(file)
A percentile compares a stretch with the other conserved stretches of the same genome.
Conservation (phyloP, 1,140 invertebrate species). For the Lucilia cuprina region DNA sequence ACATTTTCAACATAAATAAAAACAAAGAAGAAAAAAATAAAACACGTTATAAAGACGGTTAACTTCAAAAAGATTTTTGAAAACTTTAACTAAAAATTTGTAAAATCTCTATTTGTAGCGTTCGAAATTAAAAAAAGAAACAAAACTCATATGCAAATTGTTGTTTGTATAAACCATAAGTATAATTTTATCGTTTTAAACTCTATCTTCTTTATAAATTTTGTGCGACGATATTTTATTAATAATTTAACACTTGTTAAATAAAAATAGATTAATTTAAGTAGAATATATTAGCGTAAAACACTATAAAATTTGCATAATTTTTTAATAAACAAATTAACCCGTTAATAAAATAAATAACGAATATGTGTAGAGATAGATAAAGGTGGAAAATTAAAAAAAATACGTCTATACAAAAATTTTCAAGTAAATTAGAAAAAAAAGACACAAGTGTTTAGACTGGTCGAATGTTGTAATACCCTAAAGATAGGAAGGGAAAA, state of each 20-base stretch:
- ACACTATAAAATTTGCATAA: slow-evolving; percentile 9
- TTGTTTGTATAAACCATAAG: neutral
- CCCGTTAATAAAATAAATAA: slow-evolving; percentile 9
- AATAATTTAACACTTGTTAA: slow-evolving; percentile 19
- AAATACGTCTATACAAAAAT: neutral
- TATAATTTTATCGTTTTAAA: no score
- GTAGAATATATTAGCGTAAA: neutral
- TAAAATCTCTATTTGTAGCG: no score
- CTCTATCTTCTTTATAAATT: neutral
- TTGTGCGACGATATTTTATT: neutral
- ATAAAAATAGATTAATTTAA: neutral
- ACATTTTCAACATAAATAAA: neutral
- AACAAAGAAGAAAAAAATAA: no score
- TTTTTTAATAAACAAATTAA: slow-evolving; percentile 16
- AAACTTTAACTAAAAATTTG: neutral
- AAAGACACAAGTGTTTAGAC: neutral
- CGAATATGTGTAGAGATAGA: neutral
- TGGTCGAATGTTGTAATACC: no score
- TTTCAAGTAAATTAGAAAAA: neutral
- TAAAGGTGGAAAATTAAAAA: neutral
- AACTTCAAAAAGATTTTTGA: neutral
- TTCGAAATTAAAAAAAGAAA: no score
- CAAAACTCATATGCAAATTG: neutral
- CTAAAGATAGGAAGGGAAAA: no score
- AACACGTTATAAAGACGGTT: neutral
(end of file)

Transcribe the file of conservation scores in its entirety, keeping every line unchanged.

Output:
A percentile compares a stretch with the other conserved stretches of the same genome.
Conservation (phyloP, 1,140 invertebrate species). For the Lucilia cuprina region DNA sequence ACATTTTCAACATAAATAAAAACAAAGAAGAAAAAAATAAAACACGTTATAAAGACGGTTAACTTCAAAAAGATTTTTGAAAACTTTAACTAAAAATTTGTAAAATCTCTATTTGTAGCGTTCGAAATTAAAAAAAGAAACAAAACTCATATGCAAATTGTTGTTTGTATAAACCATAAGTATAATTTTATCGTTTTAAACTCTATCTTCTTTATAAATTTTGTGCGACGATATTTTATTAATAATTTAACACTTGTTAAATAAAAATAGATTAATTTAAGTAGAATATATTAGCGTAAAACACTATAAAATTTGCATAATTTTTTAATAAACAAATTAACCCGTTAATAAAATAAATAACGAATATGTGTAGAGATAGATAAAGGTGGAAAATTAAAAAAAATACGTCTATACAAAAATTTTCAAGTAAATTAGAAAAAAAAGACACAAGTGTTTAGACTGGTCGAATGTTGTAATACCCTAAAGATAGGAAGGGAAAA, state of each 20-base stretch:
- ACACTATAAAATTTGCATAA: slow-evolving; percentile 9
- TTGTTTGTATAAACCATAAG: neutral
- CCCGTTAATAAAATAAATAA: slow-evolving; percentile 9
- AATAATTTAACACTTGTTAA: slow-evolving; percentile 19
- AAATACGTCTATACAAAAAT: neutral
- TATAATTTTATCGTTTTAAA: no score
- GTAGAATATATTAGCGTAAA: neutral
- TAAAATCTCTATTTGTAGCG: no score
- CTCTATCTTCTTTATAAATT: neutral
- TTGTGCGACGATATTTTATT: neutral
- ATAAAAATAGATTAATTTAA: neutral
- ACATTTTCAACATAAATAAA: neutral
- AACAAAGAAGAAAAAAATAA: no score
- TTTTTTAATAAACAAATTAA: slow-evolving; percentile 16
- AAACTTTAACTAAAAATTTG: neutral
- AAAGACACAAGTGTTTAGAC: neutral
- CGAATATGTGTAGAGATAGA: neutral
- TGGTCGAATGTTGTAATACC: no score
- TTTCAAGTAAATTAGAAAAA: neutral
- TAAAGGTGGAAAATTAAAAA: neutral
- AACTTCAAAAAGATTTTTGA: neutral
- TTCGAAATTAAAAAAAGAAA: no score
- CAAAACTCATATGCAAATTG: neutral
- CTAAAGATAGGAAGGGAAAA: no score
- AACACGTTATAAAGACGGTT: neutral